Friday, December 30, 2005




The figures from the KCPE results present some interesting reading. Some people are bound to condemn them as not representative of the situation on the ground without giving us what is representative of the situation on the ground. In light of lack of alternative figures we are bound to go with what we have.

The girl child is still a threatened species in our examination performance. Nationally only a third of the 900 best students were girls in last year’s exam. Looking at the provincial figures, the disparity in top scoring girls ranges from a low of 22.12% (23 girls in top 100) in North Eastern Province to a high of 40.52% (47 girls in top 100) in Nairobi. Nairobi and Rift Valley produced some of the brightest girls, something to consider when thinking about where to get your future wife.

North Eastern continues with its perennial dismal performance. The song will be repeated again this year as in the past 40 plus years of independence about lack of facilities and the nomadic nature of the residents. The government will be called to bring development and preferential treatment sought in the form one admission process. By the end of February the whole thing will be forgotten until the next results in December. NEP may have a case, but what of Nyanza.

There was a time that Nyanza produced some of the best brains in h\the country, maybe it still does, but this is not reflected in performance in last year’s exam. While Nyanza leads in the awakening of the political consciousness of the nation, it continues to trail in the education arena as measured by KCPE performance last year.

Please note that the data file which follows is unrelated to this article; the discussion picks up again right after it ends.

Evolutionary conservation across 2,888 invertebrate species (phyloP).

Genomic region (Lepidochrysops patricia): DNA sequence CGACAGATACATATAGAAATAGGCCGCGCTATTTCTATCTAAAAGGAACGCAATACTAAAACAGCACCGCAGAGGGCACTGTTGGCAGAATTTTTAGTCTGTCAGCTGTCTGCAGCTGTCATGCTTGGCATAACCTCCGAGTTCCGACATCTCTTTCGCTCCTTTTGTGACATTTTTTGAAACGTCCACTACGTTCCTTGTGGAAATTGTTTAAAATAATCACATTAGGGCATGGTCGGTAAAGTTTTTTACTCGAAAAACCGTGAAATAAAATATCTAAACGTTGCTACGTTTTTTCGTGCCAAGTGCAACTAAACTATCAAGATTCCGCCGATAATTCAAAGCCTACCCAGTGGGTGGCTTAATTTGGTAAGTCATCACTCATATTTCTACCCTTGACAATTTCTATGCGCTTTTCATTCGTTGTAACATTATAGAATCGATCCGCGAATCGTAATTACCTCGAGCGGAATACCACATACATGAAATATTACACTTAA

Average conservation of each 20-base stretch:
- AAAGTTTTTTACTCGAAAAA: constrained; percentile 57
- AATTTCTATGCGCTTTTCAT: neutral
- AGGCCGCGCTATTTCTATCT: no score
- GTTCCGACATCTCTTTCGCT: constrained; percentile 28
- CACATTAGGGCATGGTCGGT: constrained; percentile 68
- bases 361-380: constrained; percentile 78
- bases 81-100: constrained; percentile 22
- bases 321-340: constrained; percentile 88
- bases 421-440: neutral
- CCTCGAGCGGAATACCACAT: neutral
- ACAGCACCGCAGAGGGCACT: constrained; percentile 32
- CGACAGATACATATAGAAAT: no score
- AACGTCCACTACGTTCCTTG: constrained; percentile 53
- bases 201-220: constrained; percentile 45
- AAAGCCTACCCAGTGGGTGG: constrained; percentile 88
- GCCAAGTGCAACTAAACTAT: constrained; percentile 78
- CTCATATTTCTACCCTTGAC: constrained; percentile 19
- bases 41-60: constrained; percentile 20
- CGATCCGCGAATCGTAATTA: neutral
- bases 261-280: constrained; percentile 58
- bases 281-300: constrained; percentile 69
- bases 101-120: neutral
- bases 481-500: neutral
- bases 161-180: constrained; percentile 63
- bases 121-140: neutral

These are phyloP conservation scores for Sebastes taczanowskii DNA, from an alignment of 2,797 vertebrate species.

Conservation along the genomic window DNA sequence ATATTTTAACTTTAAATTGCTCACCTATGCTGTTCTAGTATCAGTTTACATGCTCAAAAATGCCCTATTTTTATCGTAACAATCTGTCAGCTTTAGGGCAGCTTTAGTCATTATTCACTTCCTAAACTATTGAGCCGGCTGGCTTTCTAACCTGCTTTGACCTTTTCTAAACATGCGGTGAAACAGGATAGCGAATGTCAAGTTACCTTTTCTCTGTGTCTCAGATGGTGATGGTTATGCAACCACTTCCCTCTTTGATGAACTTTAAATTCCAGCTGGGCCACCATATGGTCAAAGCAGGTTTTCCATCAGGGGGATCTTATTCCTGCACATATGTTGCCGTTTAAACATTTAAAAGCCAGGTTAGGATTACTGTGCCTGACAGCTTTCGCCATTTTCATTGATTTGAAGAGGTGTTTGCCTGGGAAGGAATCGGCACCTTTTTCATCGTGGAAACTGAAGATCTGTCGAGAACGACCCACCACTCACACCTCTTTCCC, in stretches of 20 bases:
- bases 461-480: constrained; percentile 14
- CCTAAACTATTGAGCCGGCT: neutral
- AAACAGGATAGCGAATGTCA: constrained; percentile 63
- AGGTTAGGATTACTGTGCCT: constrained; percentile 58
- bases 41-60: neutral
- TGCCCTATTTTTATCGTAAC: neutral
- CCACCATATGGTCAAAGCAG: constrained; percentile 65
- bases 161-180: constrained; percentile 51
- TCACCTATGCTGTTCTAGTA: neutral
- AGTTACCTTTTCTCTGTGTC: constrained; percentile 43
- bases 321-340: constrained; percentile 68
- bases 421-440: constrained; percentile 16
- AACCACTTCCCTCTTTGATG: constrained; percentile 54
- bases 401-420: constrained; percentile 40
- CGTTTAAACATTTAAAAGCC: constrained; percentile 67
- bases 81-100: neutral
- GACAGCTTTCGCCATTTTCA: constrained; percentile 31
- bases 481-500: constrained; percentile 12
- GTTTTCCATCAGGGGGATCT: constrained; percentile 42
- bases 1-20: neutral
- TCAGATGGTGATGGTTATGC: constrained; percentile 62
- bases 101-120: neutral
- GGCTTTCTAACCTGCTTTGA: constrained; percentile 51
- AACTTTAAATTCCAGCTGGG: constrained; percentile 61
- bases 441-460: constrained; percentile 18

Let us look at the statistics. The top performing student in Nyanza scored 447 which beats only NEP whose top scorer had 421. Nyanza managed to put only 2 (read two) students in the top 100 nationally, whose cut off point was 444. Compare this with 34 from Central, 25 from Nairobi, 19 from RVP and even 6 from coast. In Nyanza, only 8 students scored above 440 marks. Compare this with 62 from Central, 37 from Nairobi, 38 from RVP, 21 from neighboring Western, 12 from coast, 17 from Eastern.

If you look at the cut off score of the provincial performance, among the top 100 in the province, Nyanza’s performance is dismal. The lower score of 423 among the top 100 beats NEP and Coast. However the latter has a higher number of quality performers. The bottom 100 in Central had 435 which was the score for position 21 in Nyanza.

Of course these are statistics and can be interpreted differently but one thing they don’t do is lie. While the ranking of performance is irrelevant, the quality of performance cannot be ignored. Absolute scores are reflective of the trends in opportunities for higher education. Short of quota systems, which I believe are inherently discriminatory against better students, some areas will continue to lag behind in sending their sons and daughters to national schools. There is need for local leaders to analyze the results from their constituencies and focus on quality education. Most of our leaders, including those in the cabinet keep calling upon the government to provide resources for various projects. Yet few of them have ever produced concrete programs to be implemented at the local level to improve performance. Who is this government?